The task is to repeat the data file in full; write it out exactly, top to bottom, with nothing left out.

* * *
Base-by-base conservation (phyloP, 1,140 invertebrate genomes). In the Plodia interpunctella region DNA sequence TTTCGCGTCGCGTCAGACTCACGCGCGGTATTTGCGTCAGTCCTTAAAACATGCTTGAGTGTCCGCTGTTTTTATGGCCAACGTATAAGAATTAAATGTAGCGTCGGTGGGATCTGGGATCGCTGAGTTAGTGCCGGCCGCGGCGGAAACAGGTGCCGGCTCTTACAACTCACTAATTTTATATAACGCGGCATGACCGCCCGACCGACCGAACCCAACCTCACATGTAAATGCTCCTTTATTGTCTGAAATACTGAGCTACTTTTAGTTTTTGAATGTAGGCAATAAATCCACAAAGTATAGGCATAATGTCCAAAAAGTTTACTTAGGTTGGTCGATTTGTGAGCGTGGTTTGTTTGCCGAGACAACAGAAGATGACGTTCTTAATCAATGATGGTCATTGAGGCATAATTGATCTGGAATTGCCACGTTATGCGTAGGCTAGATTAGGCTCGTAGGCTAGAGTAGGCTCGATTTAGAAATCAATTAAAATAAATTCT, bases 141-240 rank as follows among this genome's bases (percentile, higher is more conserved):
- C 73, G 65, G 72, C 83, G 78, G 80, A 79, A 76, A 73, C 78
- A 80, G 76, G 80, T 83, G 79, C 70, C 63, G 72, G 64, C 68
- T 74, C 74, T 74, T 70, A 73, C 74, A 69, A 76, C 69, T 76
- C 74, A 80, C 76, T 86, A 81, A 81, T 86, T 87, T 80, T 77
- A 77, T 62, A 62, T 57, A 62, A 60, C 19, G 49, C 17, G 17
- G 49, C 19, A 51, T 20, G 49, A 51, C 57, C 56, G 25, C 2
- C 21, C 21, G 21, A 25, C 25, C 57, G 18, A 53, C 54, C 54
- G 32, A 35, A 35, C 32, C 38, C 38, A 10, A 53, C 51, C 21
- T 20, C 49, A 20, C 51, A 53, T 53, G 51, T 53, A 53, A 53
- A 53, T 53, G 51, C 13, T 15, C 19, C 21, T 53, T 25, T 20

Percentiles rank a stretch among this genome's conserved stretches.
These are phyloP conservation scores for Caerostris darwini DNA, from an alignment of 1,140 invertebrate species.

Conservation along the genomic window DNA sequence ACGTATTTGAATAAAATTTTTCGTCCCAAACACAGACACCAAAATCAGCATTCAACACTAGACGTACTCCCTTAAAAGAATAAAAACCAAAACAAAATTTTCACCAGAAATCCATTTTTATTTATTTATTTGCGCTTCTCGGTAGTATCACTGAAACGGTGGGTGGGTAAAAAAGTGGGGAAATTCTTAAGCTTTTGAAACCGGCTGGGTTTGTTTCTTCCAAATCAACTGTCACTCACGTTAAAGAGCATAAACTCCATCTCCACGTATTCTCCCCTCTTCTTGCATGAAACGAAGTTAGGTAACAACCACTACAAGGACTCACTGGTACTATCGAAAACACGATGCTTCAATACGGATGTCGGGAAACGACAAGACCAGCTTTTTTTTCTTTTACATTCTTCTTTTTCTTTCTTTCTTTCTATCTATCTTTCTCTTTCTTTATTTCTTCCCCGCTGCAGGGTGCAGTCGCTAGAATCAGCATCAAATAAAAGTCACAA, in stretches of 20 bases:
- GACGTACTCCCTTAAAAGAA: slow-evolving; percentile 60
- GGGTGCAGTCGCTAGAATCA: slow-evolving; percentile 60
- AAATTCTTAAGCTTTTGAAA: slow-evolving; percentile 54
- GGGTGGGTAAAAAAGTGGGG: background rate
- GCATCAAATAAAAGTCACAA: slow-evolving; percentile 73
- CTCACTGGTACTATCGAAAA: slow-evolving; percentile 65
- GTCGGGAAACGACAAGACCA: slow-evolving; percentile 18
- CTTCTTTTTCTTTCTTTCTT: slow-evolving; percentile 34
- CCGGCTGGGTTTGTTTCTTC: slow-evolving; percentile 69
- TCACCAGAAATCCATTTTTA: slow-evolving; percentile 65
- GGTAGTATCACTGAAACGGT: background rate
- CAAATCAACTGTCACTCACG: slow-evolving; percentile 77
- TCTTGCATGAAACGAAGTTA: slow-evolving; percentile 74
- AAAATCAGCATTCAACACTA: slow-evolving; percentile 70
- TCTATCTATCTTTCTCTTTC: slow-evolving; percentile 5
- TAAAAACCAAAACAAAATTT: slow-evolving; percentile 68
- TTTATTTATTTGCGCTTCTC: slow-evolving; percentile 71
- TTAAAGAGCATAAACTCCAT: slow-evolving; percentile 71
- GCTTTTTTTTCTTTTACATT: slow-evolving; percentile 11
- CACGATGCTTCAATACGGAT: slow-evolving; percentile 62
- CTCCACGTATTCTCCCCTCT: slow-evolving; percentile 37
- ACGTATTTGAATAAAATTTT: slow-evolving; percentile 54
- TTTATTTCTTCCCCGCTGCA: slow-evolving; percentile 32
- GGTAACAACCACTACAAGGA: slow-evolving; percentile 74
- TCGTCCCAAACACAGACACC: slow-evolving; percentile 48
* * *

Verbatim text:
Base-by-base conservation (phyloP, 1,140 invertebrate genomes). In the Plodia interpunctella region DNA sequence TTTCGCGTCGCGTCAGACTCACGCGCGGTATTTGCGTCAGTCCTTAAAACATGCTTGAGTGTCCGCTGTTTTTATGGCCAACGTATAAGAATTAAATGTAGCGTCGGTGGGATCTGGGATCGCTGAGTTAGTGCCGGCCGCGGCGGAAACAGGTGCCGGCTCTTACAACTCACTAATTTTATATAACGCGGCATGACCGCCCGACCGACCGAACCCAACCTCACATGTAAATGCTCCTTTATTGTCTGAAATACTGAGCTACTTTTAGTTTTTGAATGTAGGCAATAAATCCACAAAGTATAGGCATAATGTCCAAAAAGTTTACTTAGGTTGGTCGATTTGTGAGCGTGGTTTGTTTGCCGAGACAACAGAAGATGACGTTCTTAATCAATGATGGTCATTGAGGCATAATTGATCTGGAATTGCCACGTTATGCGTAGGCTAGATTAGGCTCGTAGGCTAGAGTAGGCTCGATTTAGAAATCAATTAAAATAAATTCT, bases 141-240 rank as follows among this genome's bases (percentile, higher is more conserved):
- C 73, G 65, G 72, C 83, G 78, G 80, A 79, A 76, A 73, C 78
- A 80, G 76, G 80, T 83, G 79, C 70, C 63, G 72, G 64, C 68
- T 74, C 74, T 74, T 70, A 73, C 74, A 69, A 76, C 69, T 76
- C 74, A 80, C 76, T 86, A 81, A 81, T 86, T 87, T 80, T 77
- A 77, T 62, A 62, T 57, A 62, A 60, C 19, G 49, C 17, G 17
- G 49, C 19, A 51, T 20, G 49, A 51, C 57, C 56, G 25, C 2
- C 21, C 21, G 21, A 25, C 25, C 57, G 18, A 53, C 54, C 54
- G 32, A 35, A 35, C 32, C 38, C 38, A 10, A 53, C 51, C 21
- T 20, C 49, A 20, C 51, A 53, T 53, G 51, T 53, A 53, A 53
- A 53, T 53, G 51, C 13, T 15, C 19, C 21, T 53, T 25, T 20

Percentiles rank a stretch among this genome's conserved stretches.
These are phyloP conservation scores for Caerostris darwini DNA, from an alignment of 1,140 invertebrate species.

Conservation along the genomic window DNA sequence ACGTATTTGAATAAAATTTTTCGTCCCAAACACAGACACCAAAATCAGCATTCAACACTAGACGTACTCCCTTAAAAGAATAAAAACCAAAACAAAATTTTCACCAGAAATCCATTTTTATTTATTTATTTGCGCTTCTCGGTAGTATCACTGAAACGGTGGGTGGGTAAAAAAGTGGGGAAATTCTTAAGCTTTTGAAACCGGCTGGGTTTGTTTCTTCCAAATCAACTGTCACTCACGTTAAAGAGCATAAACTCCATCTCCACGTATTCTCCCCTCTTCTTGCATGAAACGAAGTTAGGTAACAACCACTACAAGGACTCACTGGTACTATCGAAAACACGATGCTTCAATACGGATGTCGGGAAACGACAAGACCAGCTTTTTTTTCTTTTACATTCTTCTTTTTCTTTCTTTCTTTCTATCTATCTTTCTCTTTCTTTATTTCTTCCCCGCTGCAGGGTGCAGTCGCTAGAATCAGCATCAAATAAAAGTCACAA, in stretches of 20 bases:
- GACGTACTCCCTTAAAAGAA: slow-evolving; percentile 60
- GGGTGCAGTCGCTAGAATCA: slow-evolving; percentile 60
- AAATTCTTAAGCTTTTGAAA: slow-evolving; percentile 54
- GGGTGGGTAAAAAAGTGGGG: background rate
- GCATCAAATAAAAGTCACAA: slow-evolving; percentile 73
- CTCACTGGTACTATCGAAAA: slow-evolving; percentile 65
- GTCGGGAAACGACAAGACCA: slow-evolving; percentile 18
- CTTCTTTTTCTTTCTTTCTT: slow-evolving; percentile 34
- CCGGCTGGGTTTGTTTCTTC: slow-evolving; percentile 69
- TCACCAGAAATCCATTTTTA: slow-evolving; percentile 65
- GGTAGTATCACTGAAACGGT: background rate
- CAAATCAACTGTCACTCACG: slow-evolving; percentile 77
- TCTTGCATGAAACGAAGTTA: slow-evolving; percentile 74
- AAAATCAGCATTCAACACTA: slow-evolving; percentile 70
- TCTATCTATCTTTCTCTTTC: slow-evolving; percentile 5
- TAAAAACCAAAACAAAATTT: slow-evolving; percentile 68
- TTTATTTATTTGCGCTTCTC: slow-evolving; percentile 71
- TTAAAGAGCATAAACTCCAT: slow-evolving; percentile 71
- GCTTTTTTTTCTTTTACATT: slow-evolving; percentile 11
- CACGATGCTTCAATACGGAT: slow-evolving; percentile 62
- CTCCACGTATTCTCCCCTCT: slow-evolving; percentile 37
- ACGTATTTGAATAAAATTTT: slow-evolving; percentile 54
- TTTATTTCTTCCCCGCTGCA: slow-evolving; percentile 32
- GGTAACAACCACTACAAGGA: slow-evolving; percentile 74
- TCGTCCCAAACACAGACACC: slow-evolving; percentile 48